There’s a reason why we tend to be resistant to change. Change requires time, energy, and often, struggle. We have to be prepared to leave behind an old, comfortable version of ourselves – and to travel to a different place.
We have to acknowledge that there might be a better way. And we have to be prepared to try something new – and to accept the risks that come with that choice. What if the change doesn’t make things better? What if we invest in change and it’s not worth it? What if we waste our time and energy? What if we can’t go back to the old way?
All fair questions. Change isn’t always good. There are risks and costs. But there are also risks and costs of standing still.
So, to embrace a change or not? Is there a right choice?
Yeah, there is. It’s the choice informed by our values and fuelled by courage.
Do you work in education? Are you involved in any committee or similar body that makes decisions that directly affect students and their experience at school? Are there student representatives on this committee? If not, why not? There may be a very good reason – and that’s fine. If there’s not a very good reason, invite some students to join.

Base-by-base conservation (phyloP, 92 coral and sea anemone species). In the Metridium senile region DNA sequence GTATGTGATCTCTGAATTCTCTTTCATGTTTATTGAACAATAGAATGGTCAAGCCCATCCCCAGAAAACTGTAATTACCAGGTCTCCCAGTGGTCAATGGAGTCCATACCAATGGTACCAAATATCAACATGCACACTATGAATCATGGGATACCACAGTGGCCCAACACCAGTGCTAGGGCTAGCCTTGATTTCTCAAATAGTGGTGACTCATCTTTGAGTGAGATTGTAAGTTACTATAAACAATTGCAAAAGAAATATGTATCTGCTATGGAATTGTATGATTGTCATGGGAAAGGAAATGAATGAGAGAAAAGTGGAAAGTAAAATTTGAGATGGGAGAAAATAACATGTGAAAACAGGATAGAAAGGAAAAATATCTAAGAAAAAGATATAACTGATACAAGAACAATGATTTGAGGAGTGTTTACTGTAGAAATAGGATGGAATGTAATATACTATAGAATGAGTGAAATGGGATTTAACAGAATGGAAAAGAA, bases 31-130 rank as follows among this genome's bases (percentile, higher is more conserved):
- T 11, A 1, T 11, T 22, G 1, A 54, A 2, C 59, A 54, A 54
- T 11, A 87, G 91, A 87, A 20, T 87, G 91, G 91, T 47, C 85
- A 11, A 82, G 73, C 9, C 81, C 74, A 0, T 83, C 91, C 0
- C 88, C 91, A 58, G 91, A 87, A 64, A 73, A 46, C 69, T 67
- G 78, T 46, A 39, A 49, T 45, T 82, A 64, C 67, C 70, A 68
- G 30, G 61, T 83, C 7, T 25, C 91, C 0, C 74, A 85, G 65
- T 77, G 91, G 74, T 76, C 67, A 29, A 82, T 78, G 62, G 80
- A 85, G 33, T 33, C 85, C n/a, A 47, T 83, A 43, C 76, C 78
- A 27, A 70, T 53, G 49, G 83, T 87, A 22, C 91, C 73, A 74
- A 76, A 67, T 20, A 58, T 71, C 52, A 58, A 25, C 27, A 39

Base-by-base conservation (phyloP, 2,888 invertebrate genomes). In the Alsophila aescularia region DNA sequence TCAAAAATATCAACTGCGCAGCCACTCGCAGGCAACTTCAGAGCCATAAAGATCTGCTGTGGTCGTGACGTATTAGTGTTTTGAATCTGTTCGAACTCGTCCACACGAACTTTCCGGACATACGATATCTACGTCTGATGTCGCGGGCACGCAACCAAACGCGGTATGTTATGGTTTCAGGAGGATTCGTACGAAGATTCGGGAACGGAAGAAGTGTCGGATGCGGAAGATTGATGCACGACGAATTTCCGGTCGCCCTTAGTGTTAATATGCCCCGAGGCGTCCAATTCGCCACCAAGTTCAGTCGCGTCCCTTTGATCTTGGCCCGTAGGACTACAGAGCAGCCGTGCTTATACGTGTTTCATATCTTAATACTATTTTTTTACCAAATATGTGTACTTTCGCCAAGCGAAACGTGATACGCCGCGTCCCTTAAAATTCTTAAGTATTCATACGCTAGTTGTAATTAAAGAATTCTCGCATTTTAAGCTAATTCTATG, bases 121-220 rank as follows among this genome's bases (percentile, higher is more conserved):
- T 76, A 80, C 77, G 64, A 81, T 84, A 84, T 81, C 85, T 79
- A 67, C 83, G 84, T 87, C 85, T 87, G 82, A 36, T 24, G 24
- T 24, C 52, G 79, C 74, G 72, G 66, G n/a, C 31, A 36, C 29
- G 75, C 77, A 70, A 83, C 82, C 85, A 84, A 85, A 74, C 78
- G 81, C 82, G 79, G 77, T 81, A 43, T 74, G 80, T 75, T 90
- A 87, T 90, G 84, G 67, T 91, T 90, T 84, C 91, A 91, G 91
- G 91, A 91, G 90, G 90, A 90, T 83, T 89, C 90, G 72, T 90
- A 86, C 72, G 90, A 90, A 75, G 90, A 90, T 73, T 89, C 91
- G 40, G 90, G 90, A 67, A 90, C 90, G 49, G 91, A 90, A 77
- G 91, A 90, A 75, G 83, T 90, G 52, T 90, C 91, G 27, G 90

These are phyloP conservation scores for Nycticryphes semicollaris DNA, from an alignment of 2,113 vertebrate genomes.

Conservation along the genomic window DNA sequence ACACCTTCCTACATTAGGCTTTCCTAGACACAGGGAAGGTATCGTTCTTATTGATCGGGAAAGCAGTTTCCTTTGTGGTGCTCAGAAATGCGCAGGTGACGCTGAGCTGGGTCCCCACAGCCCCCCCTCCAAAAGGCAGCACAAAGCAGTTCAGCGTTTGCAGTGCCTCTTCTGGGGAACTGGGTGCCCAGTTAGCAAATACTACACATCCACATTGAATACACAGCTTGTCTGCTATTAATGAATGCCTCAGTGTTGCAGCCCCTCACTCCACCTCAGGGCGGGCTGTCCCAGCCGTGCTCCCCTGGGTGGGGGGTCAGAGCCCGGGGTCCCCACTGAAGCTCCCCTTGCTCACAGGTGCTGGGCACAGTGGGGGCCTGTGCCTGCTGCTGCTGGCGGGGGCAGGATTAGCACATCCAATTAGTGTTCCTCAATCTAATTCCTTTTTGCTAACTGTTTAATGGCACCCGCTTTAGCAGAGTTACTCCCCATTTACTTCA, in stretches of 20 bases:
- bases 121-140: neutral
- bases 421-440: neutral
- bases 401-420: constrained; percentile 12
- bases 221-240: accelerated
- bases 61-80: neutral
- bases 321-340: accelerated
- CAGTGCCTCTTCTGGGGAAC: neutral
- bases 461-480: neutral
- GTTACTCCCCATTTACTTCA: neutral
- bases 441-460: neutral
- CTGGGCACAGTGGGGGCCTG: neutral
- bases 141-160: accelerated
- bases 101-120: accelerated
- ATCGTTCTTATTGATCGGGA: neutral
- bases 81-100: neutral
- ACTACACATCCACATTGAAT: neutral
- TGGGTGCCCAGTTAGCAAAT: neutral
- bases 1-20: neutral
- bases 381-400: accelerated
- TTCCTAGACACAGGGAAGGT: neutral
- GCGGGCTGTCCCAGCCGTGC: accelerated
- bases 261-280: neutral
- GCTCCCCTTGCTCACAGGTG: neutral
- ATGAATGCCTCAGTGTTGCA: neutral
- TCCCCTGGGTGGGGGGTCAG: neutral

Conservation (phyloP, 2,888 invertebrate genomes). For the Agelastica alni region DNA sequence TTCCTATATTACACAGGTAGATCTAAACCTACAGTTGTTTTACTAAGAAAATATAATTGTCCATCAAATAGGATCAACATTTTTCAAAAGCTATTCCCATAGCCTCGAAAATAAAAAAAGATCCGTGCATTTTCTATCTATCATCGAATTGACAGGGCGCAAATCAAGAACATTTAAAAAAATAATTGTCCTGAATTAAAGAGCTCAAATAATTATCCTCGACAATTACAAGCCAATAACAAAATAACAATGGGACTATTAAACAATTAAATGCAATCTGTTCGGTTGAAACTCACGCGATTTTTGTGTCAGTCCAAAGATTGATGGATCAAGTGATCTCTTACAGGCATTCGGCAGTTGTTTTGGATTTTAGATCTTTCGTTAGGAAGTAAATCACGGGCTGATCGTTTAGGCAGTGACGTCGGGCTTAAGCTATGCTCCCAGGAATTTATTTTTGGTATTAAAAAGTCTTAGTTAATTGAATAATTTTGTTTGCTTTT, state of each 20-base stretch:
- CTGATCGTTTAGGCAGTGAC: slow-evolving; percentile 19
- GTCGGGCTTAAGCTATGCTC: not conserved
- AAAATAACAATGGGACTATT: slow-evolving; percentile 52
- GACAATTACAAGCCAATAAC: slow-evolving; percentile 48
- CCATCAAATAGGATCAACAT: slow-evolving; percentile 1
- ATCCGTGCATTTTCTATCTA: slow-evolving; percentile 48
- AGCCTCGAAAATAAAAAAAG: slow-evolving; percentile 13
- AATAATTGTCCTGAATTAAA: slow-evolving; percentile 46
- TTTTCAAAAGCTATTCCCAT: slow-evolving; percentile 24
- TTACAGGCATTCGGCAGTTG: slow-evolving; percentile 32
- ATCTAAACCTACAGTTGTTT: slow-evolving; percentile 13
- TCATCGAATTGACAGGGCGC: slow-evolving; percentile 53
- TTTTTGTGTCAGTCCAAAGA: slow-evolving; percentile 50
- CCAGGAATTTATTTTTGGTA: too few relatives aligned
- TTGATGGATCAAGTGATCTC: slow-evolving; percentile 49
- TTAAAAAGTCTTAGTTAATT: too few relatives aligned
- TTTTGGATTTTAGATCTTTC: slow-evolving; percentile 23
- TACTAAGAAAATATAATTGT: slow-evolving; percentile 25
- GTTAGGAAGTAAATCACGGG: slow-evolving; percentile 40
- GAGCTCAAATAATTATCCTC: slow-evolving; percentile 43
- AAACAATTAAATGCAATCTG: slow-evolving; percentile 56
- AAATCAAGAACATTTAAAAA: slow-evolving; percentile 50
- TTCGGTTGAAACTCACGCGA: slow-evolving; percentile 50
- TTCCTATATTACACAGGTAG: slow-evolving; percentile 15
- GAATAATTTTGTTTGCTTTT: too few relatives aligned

Of course, there are some challenges with having students sit on a normally-adult-only committee. But the upside of partnering with students – particularly on decisions affecting students – is far bigger than any potential downside.
The concept of ‘values’ is one of those rare psychological constructs that is understood by laypeople almost as well as it is by scientists. Our values represent a hierarchy of what really matters to us, the type of person we are trying to be, and they are closely related to our sense of identity.
In theory, they are our guiding principles in life, our inner compass.
But how well do you know yours?
Try this…(say the answers out loud if you can…)
Name three foods you love to eat? Name three places you like to visit? Name three close friends? Name three of your core values?
Was the last question harder for you than the others? It is for many people. Is that because it matters less? Or maybe because it matters more? Maybe it’s just something we don’t talk about much? And if, like many of us, and many of our students, you were unable to easily recall your core values, what is it that’s guiding your decisions through life?
My core values are: connection, caring, contribution, adventure.
Write down yours, put them somewhere prominent (Post It note on your mirror?!), talk about them with people you care about, ask others about their values. The better we know our values, the easier it is to make decisions that feel right, that are right for us.